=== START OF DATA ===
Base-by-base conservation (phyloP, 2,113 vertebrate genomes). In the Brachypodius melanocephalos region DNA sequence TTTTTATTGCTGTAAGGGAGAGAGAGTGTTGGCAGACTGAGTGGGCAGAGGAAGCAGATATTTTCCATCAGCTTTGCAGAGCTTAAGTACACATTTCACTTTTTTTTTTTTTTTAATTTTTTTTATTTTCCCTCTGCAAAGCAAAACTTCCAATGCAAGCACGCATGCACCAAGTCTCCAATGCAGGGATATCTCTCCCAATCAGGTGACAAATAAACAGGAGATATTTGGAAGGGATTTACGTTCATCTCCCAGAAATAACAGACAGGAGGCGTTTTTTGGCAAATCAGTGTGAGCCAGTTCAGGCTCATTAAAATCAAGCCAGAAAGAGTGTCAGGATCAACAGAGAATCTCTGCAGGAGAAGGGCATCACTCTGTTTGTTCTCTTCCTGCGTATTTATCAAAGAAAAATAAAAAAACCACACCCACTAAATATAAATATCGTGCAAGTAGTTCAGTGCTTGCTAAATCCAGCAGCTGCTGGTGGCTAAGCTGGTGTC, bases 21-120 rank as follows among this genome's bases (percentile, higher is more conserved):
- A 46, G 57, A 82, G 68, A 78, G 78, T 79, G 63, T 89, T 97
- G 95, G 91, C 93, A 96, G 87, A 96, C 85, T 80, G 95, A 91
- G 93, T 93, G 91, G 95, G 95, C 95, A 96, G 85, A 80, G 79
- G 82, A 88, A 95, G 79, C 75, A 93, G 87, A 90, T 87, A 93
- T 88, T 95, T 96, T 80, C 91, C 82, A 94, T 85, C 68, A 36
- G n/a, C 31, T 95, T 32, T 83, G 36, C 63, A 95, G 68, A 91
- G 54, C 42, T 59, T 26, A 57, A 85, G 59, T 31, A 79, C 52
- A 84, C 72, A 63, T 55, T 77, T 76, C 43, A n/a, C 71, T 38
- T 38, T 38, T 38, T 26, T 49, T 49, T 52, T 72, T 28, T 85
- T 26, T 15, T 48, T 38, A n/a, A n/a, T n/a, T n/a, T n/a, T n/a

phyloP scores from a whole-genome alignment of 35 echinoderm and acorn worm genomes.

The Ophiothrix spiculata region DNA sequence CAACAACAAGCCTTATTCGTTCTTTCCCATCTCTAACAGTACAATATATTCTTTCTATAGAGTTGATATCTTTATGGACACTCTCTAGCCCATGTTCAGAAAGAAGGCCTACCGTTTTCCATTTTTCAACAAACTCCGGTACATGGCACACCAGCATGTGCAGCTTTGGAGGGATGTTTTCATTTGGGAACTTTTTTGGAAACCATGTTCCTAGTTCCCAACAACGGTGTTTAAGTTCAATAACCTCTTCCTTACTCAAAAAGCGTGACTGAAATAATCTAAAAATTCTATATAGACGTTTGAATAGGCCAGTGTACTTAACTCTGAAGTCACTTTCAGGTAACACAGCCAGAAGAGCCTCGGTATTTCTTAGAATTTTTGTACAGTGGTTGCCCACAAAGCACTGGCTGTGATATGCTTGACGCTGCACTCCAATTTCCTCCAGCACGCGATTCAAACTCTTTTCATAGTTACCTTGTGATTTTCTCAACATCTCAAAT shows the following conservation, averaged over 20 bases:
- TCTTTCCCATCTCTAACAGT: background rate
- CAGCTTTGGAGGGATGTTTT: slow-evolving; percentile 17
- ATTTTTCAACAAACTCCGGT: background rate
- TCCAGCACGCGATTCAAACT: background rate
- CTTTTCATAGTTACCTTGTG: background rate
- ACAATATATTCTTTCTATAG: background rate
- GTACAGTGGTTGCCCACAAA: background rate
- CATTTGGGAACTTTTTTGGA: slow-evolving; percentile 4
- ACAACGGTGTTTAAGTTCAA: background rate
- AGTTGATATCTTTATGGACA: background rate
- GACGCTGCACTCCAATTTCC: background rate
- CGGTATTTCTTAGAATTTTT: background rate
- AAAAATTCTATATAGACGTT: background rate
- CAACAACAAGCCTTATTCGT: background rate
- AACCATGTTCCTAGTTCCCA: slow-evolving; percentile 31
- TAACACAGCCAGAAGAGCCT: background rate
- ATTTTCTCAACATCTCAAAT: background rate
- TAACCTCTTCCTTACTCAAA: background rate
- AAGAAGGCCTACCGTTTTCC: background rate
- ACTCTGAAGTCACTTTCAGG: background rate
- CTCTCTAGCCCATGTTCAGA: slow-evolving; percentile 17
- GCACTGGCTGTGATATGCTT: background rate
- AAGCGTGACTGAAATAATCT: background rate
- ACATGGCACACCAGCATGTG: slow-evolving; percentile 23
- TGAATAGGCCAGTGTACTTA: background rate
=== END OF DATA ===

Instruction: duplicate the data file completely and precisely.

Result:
Base-by-base conservation (phyloP, 2,113 vertebrate genomes). In the Brachypodius melanocephalos region DNA sequence TTTTTATTGCTGTAAGGGAGAGAGAGTGTTGGCAGACTGAGTGGGCAGAGGAAGCAGATATTTTCCATCAGCTTTGCAGAGCTTAAGTACACATTTCACTTTTTTTTTTTTTTTAATTTTTTTTATTTTCCCTCTGCAAAGCAAAACTTCCAATGCAAGCACGCATGCACCAAGTCTCCAATGCAGGGATATCTCTCCCAATCAGGTGACAAATAAACAGGAGATATTTGGAAGGGATTTACGTTCATCTCCCAGAAATAACAGACAGGAGGCGTTTTTTGGCAAATCAGTGTGAGCCAGTTCAGGCTCATTAAAATCAAGCCAGAAAGAGTGTCAGGATCAACAGAGAATCTCTGCAGGAGAAGGGCATCACTCTGTTTGTTCTCTTCCTGCGTATTTATCAAAGAAAAATAAAAAAACCACACCCACTAAATATAAATATCGTGCAAGTAGTTCAGTGCTTGCTAAATCCAGCAGCTGCTGGTGGCTAAGCTGGTGTC, bases 21-120 rank as follows among this genome's bases (percentile, higher is more conserved):
- A 46, G 57, A 82, G 68, A 78, G 78, T 79, G 63, T 89, T 97
- G 95, G 91, C 93, A 96, G 87, A 96, C 85, T 80, G 95, A 91
- G 93, T 93, G 91, G 95, G 95, C 95, A 96, G 85, A 80, G 79
- G 82, A 88, A 95, G 79, C 75, A 93, G 87, A 90, T 87, A 93
- T 88, T 95, T 96, T 80, C 91, C 82, A 94, T 85, C 68, A 36
- G n/a, C 31, T 95, T 32, T 83, G 36, C 63, A 95, G 68, A 91
- G 54, C 42, T 59, T 26, A 57, A 85, G 59, T 31, A 79, C 52
- A 84, C 72, A 63, T 55, T 77, T 76, C 43, A n/a, C 71, T 38
- T 38, T 38, T 38, T 26, T 49, T 49, T 52, T 72, T 28, T 85
- T 26, T 15, T 48, T 38, A n/a, A n/a, T n/a, T n/a, T n/a, T n/a

phyloP scores from a whole-genome alignment of 35 echinoderm and acorn worm genomes.

The Ophiothrix spiculata region DNA sequence CAACAACAAGCCTTATTCGTTCTTTCCCATCTCTAACAGTACAATATATTCTTTCTATAGAGTTGATATCTTTATGGACACTCTCTAGCCCATGTTCAGAAAGAAGGCCTACCGTTTTCCATTTTTCAACAAACTCCGGTACATGGCACACCAGCATGTGCAGCTTTGGAGGGATGTTTTCATTTGGGAACTTTTTTGGAAACCATGTTCCTAGTTCCCAACAACGGTGTTTAAGTTCAATAACCTCTTCCTTACTCAAAAAGCGTGACTGAAATAATCTAAAAATTCTATATAGACGTTTGAATAGGCCAGTGTACTTAACTCTGAAGTCACTTTCAGGTAACACAGCCAGAAGAGCCTCGGTATTTCTTAGAATTTTTGTACAGTGGTTGCCCACAAAGCACTGGCTGTGATATGCTTGACGCTGCACTCCAATTTCCTCCAGCACGCGATTCAAACTCTTTTCATAGTTACCTTGTGATTTTCTCAACATCTCAAAT shows the following conservation, averaged over 20 bases:
- TCTTTCCCATCTCTAACAGT: background rate
- CAGCTTTGGAGGGATGTTTT: slow-evolving; percentile 17
- ATTTTTCAACAAACTCCGGT: background rate
- TCCAGCACGCGATTCAAACT: background rate
- CTTTTCATAGTTACCTTGTG: background rate
- ACAATATATTCTTTCTATAG: background rate
- GTACAGTGGTTGCCCACAAA: background rate
- CATTTGGGAACTTTTTTGGA: slow-evolving; percentile 4
- ACAACGGTGTTTAAGTTCAA: background rate
- AGTTGATATCTTTATGGACA: background rate
- GACGCTGCACTCCAATTTCC: background rate
- CGGTATTTCTTAGAATTTTT: background rate
- AAAAATTCTATATAGACGTT: background rate
- CAACAACAAGCCTTATTCGT: background rate
- AACCATGTTCCTAGTTCCCA: slow-evolving; percentile 31
- TAACACAGCCAGAAGAGCCT: background rate
- ATTTTCTCAACATCTCAAAT: background rate
- TAACCTCTTCCTTACTCAAA: background rate
- AAGAAGGCCTACCGTTTTCC: background rate
- ACTCTGAAGTCACTTTCAGG: background rate
- CTCTCTAGCCCATGTTCAGA: slow-evolving; percentile 17
- GCACTGGCTGTGATATGCTT: background rate
- AAGCGTGACTGAAATAATCT: background rate
- ACATGGCACACCAGCATGTG: slow-evolving; percentile 23
- TGAATAGGCCAGTGTACTTA: background rate